We’ve been looking at how to select character details and introduce characters. Today, we’re going to select some concrete details for the main character of one of the stories we’ve been working on and then next week we’ll try out some introductions.
Let’s use the main character from our human-rights-attorney story:
Set in the mid 1950’s, against the backdrop of the first US Supreme Court case to affirm gay rights, a human rights lawyer joins a wealthy Los Angeles law firm in order to fund his transgender partner’s wrongful termination suit against the federal government, not knowing that the firm’s managing partner is a devil intent on sabotaging the lawsuit.
Here we go!
Name: Amos Anderson
Vocation: Human rights attorney
Dominant Impression: He’s a coward who’s falling apart at the seams, literally and figuratively. So we could put him in tattered suits, and we could have opposing counsel call Amos out on his clothes–get a new suit, man–and have Amos not have a comeback. He could just leave the situation as fast as he can, almost running away.
Wants: He wants to protect his partner, to right the wrong that’s been done to his loved one. In a scene that could open the story, we could have Amos in the courtroom wanting the judge to rule in his partner/client’s favor. Maybe twisting a piece of paper in nervousness.
Difficulty: He has difficulty putting on an optimistic and brave face for his partner/client, especially now that the case is going to trial and they don’t have any money to fund it. When the attorney comments on Amos’s tattered suit, we could also have him tell Amos that it’ll take a lot of money just to lose. With the money he could save dropping the lawsuit, he could buy a new wardrobe. And his partner/client could miss the conversation, but not the body-language and what they were talking about, and Amos could put on his cowardly optimistic face. “Nothing. Just trash talking.”
Vulnerable: Amos is broke and the sole attorney on a case against the government and all the government’s attorneys and resources. We could show little old Amos in his tattered suit, sitting next to his partner at one table and the government’s eight, well-dressed attorneys at the other table and spilling into the aisle.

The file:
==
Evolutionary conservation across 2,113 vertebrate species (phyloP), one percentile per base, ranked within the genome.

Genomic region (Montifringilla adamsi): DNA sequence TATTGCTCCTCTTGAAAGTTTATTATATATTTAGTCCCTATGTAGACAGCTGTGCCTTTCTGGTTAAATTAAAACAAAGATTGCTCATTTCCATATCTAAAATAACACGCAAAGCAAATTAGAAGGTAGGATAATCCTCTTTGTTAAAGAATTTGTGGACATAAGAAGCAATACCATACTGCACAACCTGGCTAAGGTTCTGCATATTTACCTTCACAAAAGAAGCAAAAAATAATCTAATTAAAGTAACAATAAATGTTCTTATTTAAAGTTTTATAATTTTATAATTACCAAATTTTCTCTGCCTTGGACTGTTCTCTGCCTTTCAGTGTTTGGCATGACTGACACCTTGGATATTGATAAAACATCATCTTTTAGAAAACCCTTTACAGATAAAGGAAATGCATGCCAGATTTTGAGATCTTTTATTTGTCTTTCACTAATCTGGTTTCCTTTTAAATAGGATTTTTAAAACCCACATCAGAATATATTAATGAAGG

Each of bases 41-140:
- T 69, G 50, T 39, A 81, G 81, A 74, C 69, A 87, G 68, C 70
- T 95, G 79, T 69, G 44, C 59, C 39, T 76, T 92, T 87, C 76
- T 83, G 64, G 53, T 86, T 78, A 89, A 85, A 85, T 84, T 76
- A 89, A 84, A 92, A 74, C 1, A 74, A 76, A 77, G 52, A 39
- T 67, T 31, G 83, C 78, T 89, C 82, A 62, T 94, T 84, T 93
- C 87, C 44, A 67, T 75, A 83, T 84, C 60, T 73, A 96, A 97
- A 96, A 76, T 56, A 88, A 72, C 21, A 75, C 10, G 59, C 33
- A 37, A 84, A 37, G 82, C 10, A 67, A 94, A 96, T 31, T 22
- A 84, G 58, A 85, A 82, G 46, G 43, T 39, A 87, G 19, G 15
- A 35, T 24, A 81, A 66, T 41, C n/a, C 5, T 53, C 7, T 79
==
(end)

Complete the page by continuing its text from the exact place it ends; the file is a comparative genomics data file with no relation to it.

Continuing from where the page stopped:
Contradiction: He’s a cowardly human rights lawyer. He’s idealistic but lacks courage. In a novel, this could be shown through inner monologue vs. actions. He’s a lot more courageous in his head than he is in action.
Secrets: The legal community doesn’t know that his client is also his life partner, since dating your clients is generally an ethics violation. So in the courtroom scene, we could have Amos’s partner seeking comfort from Amos, maybe trying to hold his hand, and Amos could quickly squeeze back and let go, hoping no one notices. Also, his partner/client doesn’t know that he’s broke and doesn’t understand the financial commitment fighting this case will be. So we could have Amos trying to appear flush to his partner by giving a money, his last dollar, to someone outside the courthouse and by talking about how they’ll celebrate the win with a fancy dinner–when the government’s check clears.
Manner: Amos is timid, soft-spoken. Generally doesn’t speak unless spoken to, except with his partner. You could say he’s introverted. Lots going on in the brain, but he doesn’t express much. A little awkward around people. We could have the judge prompting Amos to speak even though Amos should know when he’s supposed to speak and when he’s supposed to be quiet.
Traits: Amos is a little shorter than average, but ripped with boxing muscle. He’s smart, smart enough to usually work around the situations that bring out his cowardice. We could have him plotting how to escape the courtroom in a way that lets him avoid talking with the government’s attorneys. A plan that will fail. He’s also generous to his own detriment, which we sort of show when Amos gives away his last dollar.
Mannerisms: Amos tends to round his shoulders, shuffle his feet, fidget with his fingernails. We could use these small actions as beats as needed, say during any dialogue.
Status: Amos has decent status in the courtroom, being an attorney, but he doesn’t claim it. The judges expect him to claim it and are confused when he doesn’t. Most of his opposing counsel just go with it, and even egg on his cowardice, since his cowardice makes them look better to the jury, if not the judge. He has high status when he’s at the gym, because he’s a regular and a good boxer. At the gym, he claims his high status, but he doesn’t lord it over anybody. In his relationship, he has mostly equal status.
Well, that’s it for me. What about you? What sort of fresh details did you come up with to show your character’s characterization? Tell us in the comments.
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UP NEXT, ON FRIDAY
We’ll revisit the 7 methods of character introduction and see if we can flesh out today’s details into introductions for our main character. See you then!